The U.S. Senate will begin a second impeachment trial of former president Donald Trump in a few weeks.
Discussion of that trial, its constitutionality and its political implications are well underway and will continue, reflecting the now familiar partisan perspectives that can be counted on to be consistent.
The fact that it is a second impeachment widens the context and changes the character of the process and what it represents on the larger stage of ethical and moral consideration.
An alleged abuse of presidential power to influence an election nearly two years away by coercing a foreign ally to provide negative publicity on an anticipated election opponent was the focus of the first impeachment.
The House of Representatives that voted and delivered the articles of impeachment argued that this reflected a pattern of conduct that violated constitutional authority and that warranted disqualification from office.
A partisan exercise with a foregone conclusion is how I would characterize the Senate trial. Defenders of the trial claimed that the alleged offense was “just a phone call” and the trial a “sham” and another expression of a “witch hunt.”
The second trial will be different in many ways.
Another year of Trump’s pattern of behavior saw movement from continued efforts to influence the election to efforts to overcome it once held and verified.
The pattern was evident in pressure to delegitimize the election outcome, culminating in the climax of an insurrection watched live in real time by millions of Americans and global neighbors.
The first trial was about President Trump and resulted in a demonstration of his hold on Senate Republicans.
The second will be about our national character and whether we will disavow or condone a multifaceted assault on our constitutional system.
The fact that the former president is no longer in office is used by some to argue that a trail is unnecessary because the typical understanding of impeachment involves primarily removal from office. That is an effective point if impeachment is understood to be limited to a punitive response to political misconduct.
But the fact of two impeachments, separated by a year of continued misconduct, exercised and condoned by a wide range of leaders and culminating in the assault on the Capitol on Jan. 6, lifts the question to another level that has to do with the very integrity of the constitutional provision of impeachment itself.
And, I would suggest, it moves the question beyond legal and political considerations to collective moral ones.
We are not surprised to see the discussion call for accountability for the offending parties – those who encouraged and those who carried out the insurrection.
Nor are we surprised to hear the challenges from those who fear the political consequences of having to vote for or against that accountability:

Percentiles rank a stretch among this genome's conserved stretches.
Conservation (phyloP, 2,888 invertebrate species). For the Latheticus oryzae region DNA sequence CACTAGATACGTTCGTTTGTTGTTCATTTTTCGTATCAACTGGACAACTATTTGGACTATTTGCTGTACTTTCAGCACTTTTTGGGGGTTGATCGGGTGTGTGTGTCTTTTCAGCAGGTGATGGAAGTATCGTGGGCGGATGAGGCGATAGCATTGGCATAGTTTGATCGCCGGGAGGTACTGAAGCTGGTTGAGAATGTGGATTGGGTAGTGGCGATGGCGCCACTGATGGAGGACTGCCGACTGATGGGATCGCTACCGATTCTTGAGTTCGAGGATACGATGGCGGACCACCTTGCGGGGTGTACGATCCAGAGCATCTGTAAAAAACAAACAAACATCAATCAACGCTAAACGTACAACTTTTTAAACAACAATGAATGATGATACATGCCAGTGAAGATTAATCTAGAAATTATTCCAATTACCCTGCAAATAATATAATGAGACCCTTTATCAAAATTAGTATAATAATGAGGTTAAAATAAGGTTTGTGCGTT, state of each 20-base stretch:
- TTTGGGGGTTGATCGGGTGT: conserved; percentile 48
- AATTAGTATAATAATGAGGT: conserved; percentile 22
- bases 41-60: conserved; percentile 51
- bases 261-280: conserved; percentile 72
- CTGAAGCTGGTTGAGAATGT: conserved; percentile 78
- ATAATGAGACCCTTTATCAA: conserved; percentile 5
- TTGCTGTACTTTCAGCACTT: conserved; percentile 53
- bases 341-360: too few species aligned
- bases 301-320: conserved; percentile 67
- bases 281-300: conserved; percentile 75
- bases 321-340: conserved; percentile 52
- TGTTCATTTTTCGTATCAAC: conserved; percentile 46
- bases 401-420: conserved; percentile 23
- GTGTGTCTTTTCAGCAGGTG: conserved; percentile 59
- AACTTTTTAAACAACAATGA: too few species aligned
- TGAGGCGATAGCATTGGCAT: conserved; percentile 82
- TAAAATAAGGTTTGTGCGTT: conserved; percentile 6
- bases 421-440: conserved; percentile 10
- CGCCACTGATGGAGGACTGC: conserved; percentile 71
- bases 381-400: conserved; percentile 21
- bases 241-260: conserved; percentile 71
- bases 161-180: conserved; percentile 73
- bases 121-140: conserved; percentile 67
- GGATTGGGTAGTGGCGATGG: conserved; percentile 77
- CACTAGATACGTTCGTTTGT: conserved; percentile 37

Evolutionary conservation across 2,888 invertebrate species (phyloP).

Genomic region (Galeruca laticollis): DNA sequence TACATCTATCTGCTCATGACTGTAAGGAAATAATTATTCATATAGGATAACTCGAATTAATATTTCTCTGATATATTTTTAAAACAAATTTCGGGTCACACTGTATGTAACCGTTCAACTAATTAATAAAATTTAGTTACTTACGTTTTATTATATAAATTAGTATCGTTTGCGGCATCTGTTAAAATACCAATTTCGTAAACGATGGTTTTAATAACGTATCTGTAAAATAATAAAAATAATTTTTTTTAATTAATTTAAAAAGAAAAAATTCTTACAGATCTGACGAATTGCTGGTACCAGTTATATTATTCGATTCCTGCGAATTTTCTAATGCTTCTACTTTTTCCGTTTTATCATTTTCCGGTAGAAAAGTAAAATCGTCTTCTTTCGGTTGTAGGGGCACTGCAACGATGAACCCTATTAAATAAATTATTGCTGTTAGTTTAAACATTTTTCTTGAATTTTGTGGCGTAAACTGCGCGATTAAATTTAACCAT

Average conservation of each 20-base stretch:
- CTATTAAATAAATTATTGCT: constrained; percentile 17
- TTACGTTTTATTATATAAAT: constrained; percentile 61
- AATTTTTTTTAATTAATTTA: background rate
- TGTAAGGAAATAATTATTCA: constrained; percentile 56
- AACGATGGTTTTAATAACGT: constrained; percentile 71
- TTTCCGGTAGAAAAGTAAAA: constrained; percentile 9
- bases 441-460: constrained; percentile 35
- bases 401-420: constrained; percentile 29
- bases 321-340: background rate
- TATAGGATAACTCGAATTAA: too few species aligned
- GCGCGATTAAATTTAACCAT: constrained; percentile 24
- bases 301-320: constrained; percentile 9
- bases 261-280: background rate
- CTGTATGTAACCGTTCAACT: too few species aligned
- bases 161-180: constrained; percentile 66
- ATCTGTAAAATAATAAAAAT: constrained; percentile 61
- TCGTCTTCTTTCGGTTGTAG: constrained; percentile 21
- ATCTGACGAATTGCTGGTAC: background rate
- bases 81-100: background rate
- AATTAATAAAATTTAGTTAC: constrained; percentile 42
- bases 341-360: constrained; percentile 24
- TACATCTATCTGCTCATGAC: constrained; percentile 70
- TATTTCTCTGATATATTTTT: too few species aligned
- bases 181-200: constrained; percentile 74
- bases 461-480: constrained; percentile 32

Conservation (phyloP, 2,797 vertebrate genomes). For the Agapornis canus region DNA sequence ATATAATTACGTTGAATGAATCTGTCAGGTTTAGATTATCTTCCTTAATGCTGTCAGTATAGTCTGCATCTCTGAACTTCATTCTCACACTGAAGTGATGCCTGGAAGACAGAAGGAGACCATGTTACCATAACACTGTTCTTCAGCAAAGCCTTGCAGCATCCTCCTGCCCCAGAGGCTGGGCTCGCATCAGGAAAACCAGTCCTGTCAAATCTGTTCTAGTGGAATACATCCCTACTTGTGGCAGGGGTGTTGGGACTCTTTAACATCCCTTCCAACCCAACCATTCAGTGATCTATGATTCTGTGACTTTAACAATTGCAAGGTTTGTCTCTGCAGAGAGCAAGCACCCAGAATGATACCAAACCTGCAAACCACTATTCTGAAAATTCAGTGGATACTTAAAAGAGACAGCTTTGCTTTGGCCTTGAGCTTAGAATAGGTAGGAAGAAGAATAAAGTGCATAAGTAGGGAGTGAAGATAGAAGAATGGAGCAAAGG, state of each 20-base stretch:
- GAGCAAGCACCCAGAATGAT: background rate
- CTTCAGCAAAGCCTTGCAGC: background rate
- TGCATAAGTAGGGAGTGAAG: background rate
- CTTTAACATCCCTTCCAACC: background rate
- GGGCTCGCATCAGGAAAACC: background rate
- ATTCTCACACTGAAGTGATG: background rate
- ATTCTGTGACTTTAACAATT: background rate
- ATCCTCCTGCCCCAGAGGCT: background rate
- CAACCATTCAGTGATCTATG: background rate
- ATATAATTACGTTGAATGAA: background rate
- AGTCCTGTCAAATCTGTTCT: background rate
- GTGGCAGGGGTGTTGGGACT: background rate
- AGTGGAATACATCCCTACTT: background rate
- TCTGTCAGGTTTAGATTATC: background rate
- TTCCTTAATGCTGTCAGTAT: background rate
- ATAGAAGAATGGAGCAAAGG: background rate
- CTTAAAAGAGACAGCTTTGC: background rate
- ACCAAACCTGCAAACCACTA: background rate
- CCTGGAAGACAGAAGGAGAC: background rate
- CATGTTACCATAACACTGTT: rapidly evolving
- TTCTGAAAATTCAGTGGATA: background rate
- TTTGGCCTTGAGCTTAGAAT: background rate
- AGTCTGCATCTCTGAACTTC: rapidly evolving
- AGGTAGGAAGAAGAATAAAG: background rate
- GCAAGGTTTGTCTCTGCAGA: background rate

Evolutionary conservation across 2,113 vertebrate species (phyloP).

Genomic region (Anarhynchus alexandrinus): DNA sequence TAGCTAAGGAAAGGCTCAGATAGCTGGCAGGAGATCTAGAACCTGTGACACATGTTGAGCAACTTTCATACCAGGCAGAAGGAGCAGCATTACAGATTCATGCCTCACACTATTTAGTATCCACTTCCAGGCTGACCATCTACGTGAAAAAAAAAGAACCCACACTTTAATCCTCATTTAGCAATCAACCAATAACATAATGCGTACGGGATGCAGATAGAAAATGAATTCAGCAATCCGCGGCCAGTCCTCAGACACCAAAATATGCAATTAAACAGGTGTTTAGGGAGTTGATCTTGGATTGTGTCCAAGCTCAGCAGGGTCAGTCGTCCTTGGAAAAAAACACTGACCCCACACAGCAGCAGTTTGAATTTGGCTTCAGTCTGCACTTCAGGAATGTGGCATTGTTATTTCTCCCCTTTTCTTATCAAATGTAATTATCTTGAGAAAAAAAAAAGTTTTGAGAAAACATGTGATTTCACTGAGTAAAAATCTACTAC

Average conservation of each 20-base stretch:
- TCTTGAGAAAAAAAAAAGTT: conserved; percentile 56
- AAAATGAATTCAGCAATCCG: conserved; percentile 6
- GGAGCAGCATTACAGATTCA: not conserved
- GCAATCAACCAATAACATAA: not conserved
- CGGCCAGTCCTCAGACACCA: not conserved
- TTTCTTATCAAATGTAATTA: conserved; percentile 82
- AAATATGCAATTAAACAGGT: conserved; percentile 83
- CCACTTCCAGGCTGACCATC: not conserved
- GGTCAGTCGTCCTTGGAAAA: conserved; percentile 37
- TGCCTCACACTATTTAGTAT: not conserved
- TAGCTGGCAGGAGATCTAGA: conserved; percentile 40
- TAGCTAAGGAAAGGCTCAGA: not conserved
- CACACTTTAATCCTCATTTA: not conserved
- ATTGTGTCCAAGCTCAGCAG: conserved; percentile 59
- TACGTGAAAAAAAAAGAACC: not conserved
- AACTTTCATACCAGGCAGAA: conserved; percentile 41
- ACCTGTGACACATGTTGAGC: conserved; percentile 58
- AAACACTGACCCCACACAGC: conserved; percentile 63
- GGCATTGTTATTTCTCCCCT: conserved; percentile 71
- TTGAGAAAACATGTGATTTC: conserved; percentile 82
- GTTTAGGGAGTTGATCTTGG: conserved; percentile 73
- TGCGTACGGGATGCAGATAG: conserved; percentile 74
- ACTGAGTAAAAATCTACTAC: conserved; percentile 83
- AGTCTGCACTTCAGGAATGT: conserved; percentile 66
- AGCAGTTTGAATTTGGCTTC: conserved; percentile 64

“Why don’t we just move on toward this ‘unity’ that is being talked about, now that removal from office is no longer an issue? (And, by the way, not run the risk of offending our constituents, who will turn on us if we don’t.)”
The peculiar (dare I say “unprecedented”?) character of this impeachment process has moved beyond the legal and political realm of applying the constitutional provisions for dealing with a problem.
It is no longer only a trial on an article of impeachment of a former president, based on certain deeds and consequences. It is now an impending referendum on our national character as a constitutional republic.
Are we committed to requiring integrity for leaders and citizens alike? Will we make a clear and unequivocal statement through our political process that we disavow efforts on several levels to subvert the processes of our democracy? Or will we condone and declare the matter “settled” by the clock having run out on President Trump’s time in office?
The Senate is our highest elected body, empowered by the Constitution to speak for the people on matters of this magnitude and described recently by Sen. Patrick Leahy as the “conscience of the nation.” This task is now in their hands.
More than likely, the specific outcome of the process will be determined by legal and political maneuverings. But the broader outcome will show the moral verdict – whether we, as a people, will be on record as saying the kinds of things we have witnessed, especially over the past year, are OK or not.
This is now the moral question, whose answer will continue to define us longer and more clearly than legal and political outcomes.
Professor emeritus of religious studies at Mercer University, a member of Smoke Rise Baptist Church in Stone Mountain, Georgia, and the author of Keys for Everyday Theologians (Nurturing Faith Books, 2022).